An intermediate course of triangular panels 18 is followed by one course of four-sided tapered panels 20, which include ventilator covers 22. The crown 24 of the structure 12 comprises a circular arrangement of triangular panels 26.

Referring to FIGS. 2,3 and 4, four of the lower panels 16 are illustrated as being substantially square. The Panels 16A, 16B are from the same panel course, being idientical.

Their lower edges 27, 29 are slightly longer than their upper edges 31,33, thus providing the taper required for the structure profile form. The panels 16C, 16D have a lower edge 35, 37 the same length as the adjacent edges 31, 33; their upper edges 39, 41 are shorter than the lower edges 35, 37, to provide the desired structure profile form.

The corner of each panel 16A, 16B, 16C and 16D is cut out, to form side flange portions 16F. In practice, in one embodiment, the plane flanges 16F were made 5 inches wide. In instances where the panel flange portions are formed into L or C profiles, the flange portion corresponding to 16F is made accordingly deeper. The location of the panel fasteners on the flange portions 16F are indicated, and may be drilled in some instances, but are usually cut by numerically-controlled laser cutting equipment.

FIG. 3 shows the panel flange portions 16F after being bent upwards in a forming press. The panel flange portions 16F are slightly inclined, inwardly, as a function of the form-taper by which the structure is shaped.

FIG. 4 shows the four panels 16A-D assembled into their final formation, the fasteners being omitted. The curvature effect provided by the planar panels 16 is clearly evident.

Referring to the embodiments of FIGS. 5 through 8, FIG. 5 illustrates five courses of triangular panels 50, being a portion of an actual domed structure embodiment.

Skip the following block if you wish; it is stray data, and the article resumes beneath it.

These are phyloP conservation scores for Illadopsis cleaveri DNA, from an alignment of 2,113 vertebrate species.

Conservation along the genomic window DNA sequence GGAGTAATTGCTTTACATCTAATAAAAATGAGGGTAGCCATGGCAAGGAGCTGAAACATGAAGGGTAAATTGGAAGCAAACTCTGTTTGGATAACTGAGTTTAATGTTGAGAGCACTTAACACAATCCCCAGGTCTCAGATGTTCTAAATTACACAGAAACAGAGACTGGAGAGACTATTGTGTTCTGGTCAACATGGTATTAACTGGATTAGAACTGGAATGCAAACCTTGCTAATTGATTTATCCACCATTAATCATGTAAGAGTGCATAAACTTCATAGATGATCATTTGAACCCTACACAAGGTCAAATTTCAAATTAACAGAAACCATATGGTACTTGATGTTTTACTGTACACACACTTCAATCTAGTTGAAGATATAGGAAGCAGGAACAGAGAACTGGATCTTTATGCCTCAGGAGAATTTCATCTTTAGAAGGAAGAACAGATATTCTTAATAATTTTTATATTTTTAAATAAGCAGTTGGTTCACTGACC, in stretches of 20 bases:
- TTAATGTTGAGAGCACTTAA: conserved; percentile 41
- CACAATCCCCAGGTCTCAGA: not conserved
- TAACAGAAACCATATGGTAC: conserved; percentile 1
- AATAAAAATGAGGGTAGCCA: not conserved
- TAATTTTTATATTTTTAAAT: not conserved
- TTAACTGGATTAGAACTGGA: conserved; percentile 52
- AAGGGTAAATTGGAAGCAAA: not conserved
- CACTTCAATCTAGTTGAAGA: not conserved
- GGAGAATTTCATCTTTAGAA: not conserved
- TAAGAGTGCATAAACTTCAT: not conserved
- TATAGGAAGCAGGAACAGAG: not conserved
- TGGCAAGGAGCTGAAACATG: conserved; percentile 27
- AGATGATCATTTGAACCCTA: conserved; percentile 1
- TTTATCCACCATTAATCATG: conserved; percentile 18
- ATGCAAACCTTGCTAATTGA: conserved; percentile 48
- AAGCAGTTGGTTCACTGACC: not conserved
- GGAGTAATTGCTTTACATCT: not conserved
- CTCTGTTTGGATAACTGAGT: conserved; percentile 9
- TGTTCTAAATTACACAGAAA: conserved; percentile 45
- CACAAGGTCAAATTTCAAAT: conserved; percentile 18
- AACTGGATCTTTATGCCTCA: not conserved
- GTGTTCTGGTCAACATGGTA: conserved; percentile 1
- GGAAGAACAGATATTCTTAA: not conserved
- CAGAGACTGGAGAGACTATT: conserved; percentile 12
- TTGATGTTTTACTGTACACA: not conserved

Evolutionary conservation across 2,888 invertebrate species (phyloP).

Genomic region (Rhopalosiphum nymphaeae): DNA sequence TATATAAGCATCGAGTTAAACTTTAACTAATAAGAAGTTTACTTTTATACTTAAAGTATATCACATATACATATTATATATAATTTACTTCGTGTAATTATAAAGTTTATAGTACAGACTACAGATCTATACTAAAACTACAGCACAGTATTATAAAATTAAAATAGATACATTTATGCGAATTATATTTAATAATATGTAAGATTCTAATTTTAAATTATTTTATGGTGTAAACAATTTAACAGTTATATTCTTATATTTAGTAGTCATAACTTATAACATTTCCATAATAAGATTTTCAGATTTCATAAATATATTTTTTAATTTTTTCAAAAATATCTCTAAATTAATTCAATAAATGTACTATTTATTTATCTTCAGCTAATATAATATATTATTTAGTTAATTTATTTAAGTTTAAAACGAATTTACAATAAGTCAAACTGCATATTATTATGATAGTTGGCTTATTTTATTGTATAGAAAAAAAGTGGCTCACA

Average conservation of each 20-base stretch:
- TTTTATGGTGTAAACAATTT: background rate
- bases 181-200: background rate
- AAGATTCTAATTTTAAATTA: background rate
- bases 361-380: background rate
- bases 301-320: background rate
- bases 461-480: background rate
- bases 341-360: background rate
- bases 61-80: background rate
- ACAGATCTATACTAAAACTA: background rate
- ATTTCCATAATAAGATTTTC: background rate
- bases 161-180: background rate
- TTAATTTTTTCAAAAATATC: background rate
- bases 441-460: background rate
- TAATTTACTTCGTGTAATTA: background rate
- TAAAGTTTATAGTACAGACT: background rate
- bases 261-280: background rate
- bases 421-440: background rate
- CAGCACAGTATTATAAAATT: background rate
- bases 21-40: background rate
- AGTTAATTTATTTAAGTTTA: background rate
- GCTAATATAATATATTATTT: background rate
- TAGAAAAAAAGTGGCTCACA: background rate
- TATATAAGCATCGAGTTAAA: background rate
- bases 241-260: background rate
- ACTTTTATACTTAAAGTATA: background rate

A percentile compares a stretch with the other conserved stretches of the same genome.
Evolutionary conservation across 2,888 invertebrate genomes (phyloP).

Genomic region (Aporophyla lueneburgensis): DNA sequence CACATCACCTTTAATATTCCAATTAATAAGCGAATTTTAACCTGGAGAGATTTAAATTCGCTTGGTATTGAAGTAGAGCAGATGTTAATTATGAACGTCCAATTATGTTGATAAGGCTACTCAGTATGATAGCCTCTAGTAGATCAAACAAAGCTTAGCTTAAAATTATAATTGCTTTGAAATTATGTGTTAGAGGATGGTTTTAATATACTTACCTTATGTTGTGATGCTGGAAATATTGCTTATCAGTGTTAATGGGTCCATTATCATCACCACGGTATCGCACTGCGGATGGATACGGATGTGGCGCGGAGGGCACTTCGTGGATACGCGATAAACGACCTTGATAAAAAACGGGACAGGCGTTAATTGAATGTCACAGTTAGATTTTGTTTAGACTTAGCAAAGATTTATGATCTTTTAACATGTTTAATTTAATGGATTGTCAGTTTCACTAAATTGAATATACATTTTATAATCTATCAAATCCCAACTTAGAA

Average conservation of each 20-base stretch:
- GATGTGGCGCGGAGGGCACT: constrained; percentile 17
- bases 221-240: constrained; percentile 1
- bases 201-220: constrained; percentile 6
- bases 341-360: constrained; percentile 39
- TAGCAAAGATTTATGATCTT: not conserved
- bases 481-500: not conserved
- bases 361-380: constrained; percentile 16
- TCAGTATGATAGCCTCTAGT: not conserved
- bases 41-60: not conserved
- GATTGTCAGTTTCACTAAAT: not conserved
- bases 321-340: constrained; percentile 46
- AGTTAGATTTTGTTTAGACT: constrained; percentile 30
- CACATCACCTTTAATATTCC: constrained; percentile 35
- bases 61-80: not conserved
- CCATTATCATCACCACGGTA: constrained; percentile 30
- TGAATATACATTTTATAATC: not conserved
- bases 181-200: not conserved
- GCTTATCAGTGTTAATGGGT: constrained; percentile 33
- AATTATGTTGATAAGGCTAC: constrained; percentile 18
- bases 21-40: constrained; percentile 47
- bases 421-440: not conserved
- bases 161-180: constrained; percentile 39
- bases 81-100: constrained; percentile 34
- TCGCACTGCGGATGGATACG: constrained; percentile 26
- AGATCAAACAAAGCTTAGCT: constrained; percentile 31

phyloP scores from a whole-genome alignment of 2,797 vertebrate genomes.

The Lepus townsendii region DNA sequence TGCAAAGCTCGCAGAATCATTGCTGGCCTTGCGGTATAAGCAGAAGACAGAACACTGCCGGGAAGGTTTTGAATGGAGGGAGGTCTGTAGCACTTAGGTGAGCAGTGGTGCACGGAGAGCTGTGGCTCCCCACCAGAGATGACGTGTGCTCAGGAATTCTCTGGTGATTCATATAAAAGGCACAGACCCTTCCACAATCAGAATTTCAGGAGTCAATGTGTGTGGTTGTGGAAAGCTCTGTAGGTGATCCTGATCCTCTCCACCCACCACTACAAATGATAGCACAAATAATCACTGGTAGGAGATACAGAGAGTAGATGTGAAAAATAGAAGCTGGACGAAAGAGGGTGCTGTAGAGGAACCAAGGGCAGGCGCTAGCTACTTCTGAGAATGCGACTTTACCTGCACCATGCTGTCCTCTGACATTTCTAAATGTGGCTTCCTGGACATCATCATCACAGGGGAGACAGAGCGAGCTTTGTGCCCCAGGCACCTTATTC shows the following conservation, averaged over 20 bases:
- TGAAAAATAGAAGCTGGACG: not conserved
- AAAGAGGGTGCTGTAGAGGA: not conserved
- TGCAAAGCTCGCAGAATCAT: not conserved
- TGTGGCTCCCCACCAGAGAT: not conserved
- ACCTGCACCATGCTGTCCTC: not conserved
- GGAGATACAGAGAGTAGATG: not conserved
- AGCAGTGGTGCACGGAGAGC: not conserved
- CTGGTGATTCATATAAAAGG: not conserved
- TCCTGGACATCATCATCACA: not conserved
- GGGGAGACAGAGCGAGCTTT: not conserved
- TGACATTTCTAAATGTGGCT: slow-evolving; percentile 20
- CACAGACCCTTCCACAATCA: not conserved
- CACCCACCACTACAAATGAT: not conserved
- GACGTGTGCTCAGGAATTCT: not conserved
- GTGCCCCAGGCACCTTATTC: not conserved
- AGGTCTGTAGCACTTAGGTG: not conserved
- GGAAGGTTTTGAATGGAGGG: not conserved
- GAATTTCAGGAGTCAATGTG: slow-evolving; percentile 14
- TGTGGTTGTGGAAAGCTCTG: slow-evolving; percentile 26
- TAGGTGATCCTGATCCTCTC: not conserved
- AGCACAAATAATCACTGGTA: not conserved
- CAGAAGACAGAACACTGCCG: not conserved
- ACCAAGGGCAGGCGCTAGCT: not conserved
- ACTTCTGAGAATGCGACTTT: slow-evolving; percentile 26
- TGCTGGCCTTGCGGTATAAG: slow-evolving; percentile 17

The panels 50 have L-section side flanges 52 of some 5-inches width, the panels having sides some three feet in length. The side flanges 52 have top ribs 54 of about one inch width. The flanges 52 of the adjoining panels 50 are bolted in back-to-back relation. Some of the capscrew locations are indicated in FIG. 5.

It will be understood that all abutting panel flanges are thus secured to each other in mutual, rib-forming, stiffening relation. Reinforcement plates 55 are bolted to the junctures of the panels 50, tying their flanges 52 together, by way of the ribs 54, to which the capscrews 56 are secured. As indicated above, alternative fastening methods may be used, including piercing, riveting, spot welding etc.

FIG. 9 shows an end view of the flange portions of a pair of adjoining panels 60 having side flanges 62, and ribs 64, with stiffener lips 66.

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US6253501 *May 10, 1999Jul 3, 2001Anthony Italo ProvitolaHorizontal arch
US6308490 *May 2, 2000Oct 30, 2001Nasser SaebiMethod of constructing curved structures as part of a habitable building
US6412232 *Mar 26, 1999Jul 2, 2002Anthony Italo ProvitolaStructural system of toroidal elements and method of construction therewith
US6470631 *Oct 2, 1998Oct 29, 2002Bowl Construction AgCurved and/or spherical element for a skating ring
US6536167 *Apr 4, 2001Mar 25, 2003John GlavanStructural assembly
US6588157 *Aug 14, 2000Jul 8, 2003Brian Investments Pty LtdBuilding structure
US6647672 *Jul 13, 1999Nov 18, 2003Brian Valentine KnightDomed building structure
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US6880298Apr 9, 2003Apr 19, 2005Brian Investment Pty. Ltd.Building structure
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US7722470Nov 20, 2008May 25, 2010Dieter WagelsFlying arrangement
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CN104854284A *Nov 22, 2013Aug 19, 2015孔德拉舍夫瓦德姆瓦德姆维奇Set of flanged panels and collapsible modular building structure
WO2014081347A2 *Nov 22, 2013May 30, 2014Condrushev Vadim VadimovichSet of flanged panels and collapsible modular building structure
WO2014081347A3 *Nov 22, 2013Jul 17, 2014Condrushev Vadim VadimovichSet of flanged panels and collapsible modular building structure
U.S. Classification52/80.1, 52/81.4, 52/81.1, 52/80.2, 52/648.1, 52/81.3
International ClassificationE04B1/32
Cooperative ClassificationE04B2001/3282, E04B2001/3288, E04B2001/3294, E04B1/3211
European ClassificationE04B1/32C
Legal Events
May 12, 2004REMIMaintenance fee reminder mailed
Oct 25, 2004LAPSLapse for failure to pay maintenance fees
Dec 21, 2004FPExpired due to failure to pay maintenance fee
Effective date: 20041024